Andrew Klavan has a way with words:
I’m very fond of the human race. Too fond of them, I sometimes think. And when you see how small we are, how brief our lives are, what gifts of creation these fingersnaps of consciousness are in God’s great scheme… and then you see what we do to one another: the holocausts and the little cruelties, the elaborate lies and self-deceptions… gassing a child to death because his name ends in itz instead of er, betraying and abusing the spouses who love us, hurting our own kids, all the ways we spend our little moment when we could be loving each other and making funny faces…. well, it’s absurd, isn’t it? And the absurdity either makes your heart explode with pity, or you have to laugh. Or both. For me, it’s both.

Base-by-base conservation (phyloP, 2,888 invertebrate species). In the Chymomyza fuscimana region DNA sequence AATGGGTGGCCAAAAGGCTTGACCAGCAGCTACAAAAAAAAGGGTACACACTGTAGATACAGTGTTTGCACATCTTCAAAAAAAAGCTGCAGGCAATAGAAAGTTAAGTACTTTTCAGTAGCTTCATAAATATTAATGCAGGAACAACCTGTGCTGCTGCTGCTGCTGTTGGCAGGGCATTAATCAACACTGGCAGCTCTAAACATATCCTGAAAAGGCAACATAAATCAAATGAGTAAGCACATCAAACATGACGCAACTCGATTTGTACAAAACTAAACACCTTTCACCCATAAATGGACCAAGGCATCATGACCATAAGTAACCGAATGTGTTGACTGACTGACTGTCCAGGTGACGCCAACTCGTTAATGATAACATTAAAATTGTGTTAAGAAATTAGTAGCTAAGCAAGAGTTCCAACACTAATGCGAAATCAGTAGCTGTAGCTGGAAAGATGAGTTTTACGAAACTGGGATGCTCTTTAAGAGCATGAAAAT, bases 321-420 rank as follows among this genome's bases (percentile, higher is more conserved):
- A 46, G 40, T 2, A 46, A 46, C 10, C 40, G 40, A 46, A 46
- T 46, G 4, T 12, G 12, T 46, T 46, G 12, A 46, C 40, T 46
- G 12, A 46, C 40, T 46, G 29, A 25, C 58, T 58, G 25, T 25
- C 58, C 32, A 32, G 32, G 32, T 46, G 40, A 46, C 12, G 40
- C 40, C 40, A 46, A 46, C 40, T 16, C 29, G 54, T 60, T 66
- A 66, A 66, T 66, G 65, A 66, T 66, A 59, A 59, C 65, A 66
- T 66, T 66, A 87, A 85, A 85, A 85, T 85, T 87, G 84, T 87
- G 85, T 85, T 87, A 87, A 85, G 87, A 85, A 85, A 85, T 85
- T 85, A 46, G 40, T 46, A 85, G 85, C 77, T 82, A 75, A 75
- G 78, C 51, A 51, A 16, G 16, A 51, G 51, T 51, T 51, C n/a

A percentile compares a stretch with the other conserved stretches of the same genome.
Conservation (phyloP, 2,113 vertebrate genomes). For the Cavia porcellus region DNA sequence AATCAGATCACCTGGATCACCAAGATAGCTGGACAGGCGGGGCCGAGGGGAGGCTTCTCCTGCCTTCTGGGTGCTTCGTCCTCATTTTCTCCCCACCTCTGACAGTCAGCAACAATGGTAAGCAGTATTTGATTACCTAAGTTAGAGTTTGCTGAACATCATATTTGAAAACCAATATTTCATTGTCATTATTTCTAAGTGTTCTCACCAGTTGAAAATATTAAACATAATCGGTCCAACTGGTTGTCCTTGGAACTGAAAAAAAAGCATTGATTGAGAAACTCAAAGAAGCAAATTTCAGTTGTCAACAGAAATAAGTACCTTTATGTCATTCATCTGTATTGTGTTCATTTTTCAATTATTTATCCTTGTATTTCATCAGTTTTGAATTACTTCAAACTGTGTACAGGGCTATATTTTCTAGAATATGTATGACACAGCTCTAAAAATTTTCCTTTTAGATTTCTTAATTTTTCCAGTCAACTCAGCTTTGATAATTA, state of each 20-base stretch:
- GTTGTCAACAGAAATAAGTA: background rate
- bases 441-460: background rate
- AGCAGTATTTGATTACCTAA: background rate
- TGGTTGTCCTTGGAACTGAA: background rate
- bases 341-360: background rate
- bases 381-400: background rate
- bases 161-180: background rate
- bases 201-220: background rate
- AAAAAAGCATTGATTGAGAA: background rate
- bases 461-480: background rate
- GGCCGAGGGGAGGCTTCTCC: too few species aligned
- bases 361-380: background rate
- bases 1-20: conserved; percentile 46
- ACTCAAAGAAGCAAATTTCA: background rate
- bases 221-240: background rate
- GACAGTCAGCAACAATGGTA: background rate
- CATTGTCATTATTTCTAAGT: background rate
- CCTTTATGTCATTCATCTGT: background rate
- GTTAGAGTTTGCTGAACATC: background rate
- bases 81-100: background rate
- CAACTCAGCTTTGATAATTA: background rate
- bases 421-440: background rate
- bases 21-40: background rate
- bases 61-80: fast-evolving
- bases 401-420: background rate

I used to ask my father why he would laugh at inappropriate moments. His response (actually my mother’s explanation but he didn’t disagree) was that he had to laugh or cry–he had to do one or the other. And, since he came from the generation where men didn’t really have liberty to cry, laughing was how he handled it.